Rhythm and Meter in English Poetry

English poetry employs five basic rhythms of varying stressed (/) and unstressed (x) syllables. The meters are iambs, trochees, spondees, anapests and dactyls. In this document the stressed syllables are marked in boldface type rather than the traditional "/" and "x." Each unit of rhythm is called a "foot" of poetry.

The meters with two-syllable feet are

Meters with three-syllable feet are Each line of a poem contains a certain number of feet of iambs, trochees, spondees, dactyls or anapests. A line of one foot is a monometer, 2 feet is a dimeter, and so on--trimeter (3), tetrameter (4), pentameter (5), hexameter (6), heptameter (7), and octameter (8). The number of syllables in a line varies therefore according to the meter. A good example of trochaic monometer, for example, is this poem entitled "Fleas":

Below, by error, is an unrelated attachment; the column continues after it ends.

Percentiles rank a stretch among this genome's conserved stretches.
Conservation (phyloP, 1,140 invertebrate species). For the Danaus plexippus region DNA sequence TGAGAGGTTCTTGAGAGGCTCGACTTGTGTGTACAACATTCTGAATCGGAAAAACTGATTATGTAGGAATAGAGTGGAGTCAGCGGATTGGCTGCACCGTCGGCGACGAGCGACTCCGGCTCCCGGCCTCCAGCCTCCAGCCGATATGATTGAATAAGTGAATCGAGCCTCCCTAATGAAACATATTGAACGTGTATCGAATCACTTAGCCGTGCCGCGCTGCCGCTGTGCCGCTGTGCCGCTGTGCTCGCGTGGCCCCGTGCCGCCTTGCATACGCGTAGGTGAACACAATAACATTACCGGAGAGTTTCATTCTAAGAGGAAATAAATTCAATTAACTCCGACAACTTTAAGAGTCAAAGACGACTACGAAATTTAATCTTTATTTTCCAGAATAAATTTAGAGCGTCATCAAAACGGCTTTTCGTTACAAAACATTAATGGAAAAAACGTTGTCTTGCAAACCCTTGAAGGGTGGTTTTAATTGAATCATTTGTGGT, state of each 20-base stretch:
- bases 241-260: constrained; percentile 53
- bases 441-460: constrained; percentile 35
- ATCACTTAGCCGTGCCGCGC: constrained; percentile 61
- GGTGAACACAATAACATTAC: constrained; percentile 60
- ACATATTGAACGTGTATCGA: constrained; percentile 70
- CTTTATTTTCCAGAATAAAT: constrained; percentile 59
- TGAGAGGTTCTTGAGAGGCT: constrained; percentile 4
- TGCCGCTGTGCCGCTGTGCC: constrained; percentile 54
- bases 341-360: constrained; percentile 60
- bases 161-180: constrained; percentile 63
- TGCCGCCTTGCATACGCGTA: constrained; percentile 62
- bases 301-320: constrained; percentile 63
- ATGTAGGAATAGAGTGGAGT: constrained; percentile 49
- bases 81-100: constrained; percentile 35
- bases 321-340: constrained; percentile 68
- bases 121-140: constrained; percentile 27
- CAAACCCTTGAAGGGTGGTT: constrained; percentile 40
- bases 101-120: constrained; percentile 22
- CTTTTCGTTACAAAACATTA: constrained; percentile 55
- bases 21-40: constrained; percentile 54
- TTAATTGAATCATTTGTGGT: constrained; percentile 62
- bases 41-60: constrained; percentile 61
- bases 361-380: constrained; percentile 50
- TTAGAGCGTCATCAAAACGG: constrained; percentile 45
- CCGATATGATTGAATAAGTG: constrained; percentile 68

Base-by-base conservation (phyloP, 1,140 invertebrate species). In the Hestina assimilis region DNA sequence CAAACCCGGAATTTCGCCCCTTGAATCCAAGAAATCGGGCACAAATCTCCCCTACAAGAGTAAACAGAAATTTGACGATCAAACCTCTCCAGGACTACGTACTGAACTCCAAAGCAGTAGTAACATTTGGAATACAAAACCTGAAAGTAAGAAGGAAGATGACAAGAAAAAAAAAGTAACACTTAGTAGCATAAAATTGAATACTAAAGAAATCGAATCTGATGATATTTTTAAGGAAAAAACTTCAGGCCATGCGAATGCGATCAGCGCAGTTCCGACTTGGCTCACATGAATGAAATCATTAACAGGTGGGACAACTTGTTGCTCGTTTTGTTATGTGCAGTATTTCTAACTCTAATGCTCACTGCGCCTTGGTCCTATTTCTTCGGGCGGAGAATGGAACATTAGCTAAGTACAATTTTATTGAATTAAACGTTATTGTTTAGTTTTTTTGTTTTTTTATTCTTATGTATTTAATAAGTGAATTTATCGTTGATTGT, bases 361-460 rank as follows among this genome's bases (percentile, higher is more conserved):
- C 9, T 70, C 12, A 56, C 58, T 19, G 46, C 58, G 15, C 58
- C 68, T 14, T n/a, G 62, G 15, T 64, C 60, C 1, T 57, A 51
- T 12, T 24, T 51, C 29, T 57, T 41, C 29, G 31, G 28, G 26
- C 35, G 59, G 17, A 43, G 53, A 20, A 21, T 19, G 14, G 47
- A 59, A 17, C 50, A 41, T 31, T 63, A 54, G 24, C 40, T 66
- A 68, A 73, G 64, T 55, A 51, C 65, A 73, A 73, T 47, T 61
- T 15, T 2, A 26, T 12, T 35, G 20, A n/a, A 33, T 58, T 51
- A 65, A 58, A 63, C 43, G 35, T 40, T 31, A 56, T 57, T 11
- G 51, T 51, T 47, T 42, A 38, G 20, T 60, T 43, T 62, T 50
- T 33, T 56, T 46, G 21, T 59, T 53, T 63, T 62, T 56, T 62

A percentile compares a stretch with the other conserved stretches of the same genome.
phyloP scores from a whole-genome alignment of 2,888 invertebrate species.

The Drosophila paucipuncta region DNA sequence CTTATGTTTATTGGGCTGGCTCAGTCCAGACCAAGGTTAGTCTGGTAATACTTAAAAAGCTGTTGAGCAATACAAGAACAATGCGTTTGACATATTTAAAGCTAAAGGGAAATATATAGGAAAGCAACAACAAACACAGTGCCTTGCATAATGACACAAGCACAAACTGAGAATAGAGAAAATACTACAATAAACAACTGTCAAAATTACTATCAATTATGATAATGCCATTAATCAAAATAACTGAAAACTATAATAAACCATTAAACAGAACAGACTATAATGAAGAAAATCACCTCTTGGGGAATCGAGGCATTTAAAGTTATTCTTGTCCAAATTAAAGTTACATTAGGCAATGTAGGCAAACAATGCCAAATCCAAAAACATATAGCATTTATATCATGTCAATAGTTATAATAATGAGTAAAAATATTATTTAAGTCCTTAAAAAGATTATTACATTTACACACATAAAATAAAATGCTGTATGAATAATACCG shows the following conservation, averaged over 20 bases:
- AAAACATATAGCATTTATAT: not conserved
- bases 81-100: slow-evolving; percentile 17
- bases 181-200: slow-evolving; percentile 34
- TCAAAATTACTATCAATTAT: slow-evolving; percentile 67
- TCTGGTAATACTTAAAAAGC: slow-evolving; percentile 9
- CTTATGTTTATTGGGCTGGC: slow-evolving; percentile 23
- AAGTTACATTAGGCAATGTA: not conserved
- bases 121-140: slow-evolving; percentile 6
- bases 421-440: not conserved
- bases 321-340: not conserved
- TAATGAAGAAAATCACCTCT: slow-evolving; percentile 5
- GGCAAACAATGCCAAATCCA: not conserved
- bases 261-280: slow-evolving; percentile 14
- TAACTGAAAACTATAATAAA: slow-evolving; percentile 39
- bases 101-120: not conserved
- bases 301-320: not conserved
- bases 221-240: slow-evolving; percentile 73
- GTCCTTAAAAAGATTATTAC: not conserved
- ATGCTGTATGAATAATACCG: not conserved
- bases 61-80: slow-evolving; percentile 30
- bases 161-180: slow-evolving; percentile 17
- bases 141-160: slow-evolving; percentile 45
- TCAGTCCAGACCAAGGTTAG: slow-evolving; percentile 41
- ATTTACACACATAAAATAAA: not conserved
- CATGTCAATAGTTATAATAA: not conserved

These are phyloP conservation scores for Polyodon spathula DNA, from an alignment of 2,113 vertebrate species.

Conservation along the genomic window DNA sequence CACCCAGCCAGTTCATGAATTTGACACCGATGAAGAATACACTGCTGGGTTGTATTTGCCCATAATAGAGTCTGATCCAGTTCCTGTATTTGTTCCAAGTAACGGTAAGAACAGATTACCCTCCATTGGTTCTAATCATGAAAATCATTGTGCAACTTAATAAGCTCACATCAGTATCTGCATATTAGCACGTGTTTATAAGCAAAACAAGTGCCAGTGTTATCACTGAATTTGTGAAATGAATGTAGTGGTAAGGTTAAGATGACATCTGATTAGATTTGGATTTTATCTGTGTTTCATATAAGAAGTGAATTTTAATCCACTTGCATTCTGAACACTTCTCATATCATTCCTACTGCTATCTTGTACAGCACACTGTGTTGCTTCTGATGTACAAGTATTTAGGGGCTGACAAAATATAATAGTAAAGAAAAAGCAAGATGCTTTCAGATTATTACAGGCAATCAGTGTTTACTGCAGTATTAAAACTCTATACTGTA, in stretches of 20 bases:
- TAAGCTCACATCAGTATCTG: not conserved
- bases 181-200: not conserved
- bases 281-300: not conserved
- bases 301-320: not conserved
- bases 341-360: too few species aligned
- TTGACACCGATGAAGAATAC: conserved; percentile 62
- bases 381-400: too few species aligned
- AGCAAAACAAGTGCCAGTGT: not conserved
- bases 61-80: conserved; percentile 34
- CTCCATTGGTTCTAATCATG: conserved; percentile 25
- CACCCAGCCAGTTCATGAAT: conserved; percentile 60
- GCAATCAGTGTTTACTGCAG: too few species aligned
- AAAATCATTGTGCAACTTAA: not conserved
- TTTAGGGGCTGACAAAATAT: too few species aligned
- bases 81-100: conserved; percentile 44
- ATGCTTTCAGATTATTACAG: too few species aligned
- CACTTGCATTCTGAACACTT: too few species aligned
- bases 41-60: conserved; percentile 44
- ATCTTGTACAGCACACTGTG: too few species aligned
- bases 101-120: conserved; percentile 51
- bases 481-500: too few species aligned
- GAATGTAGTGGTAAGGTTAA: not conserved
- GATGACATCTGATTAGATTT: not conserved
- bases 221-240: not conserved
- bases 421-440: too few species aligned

Here are some more serious examples of the various meters.

iambic pentameter (5 iambs, 10 syllables)

trochaic tetrameter (4 trochees, 8 syllables)

anapestic trimeter (3 anapests, 9 syllables)

dactylic hexameter (6 dactyls, 17 syllables; a trochee replaces the last dactyl)

[Harry Rusche]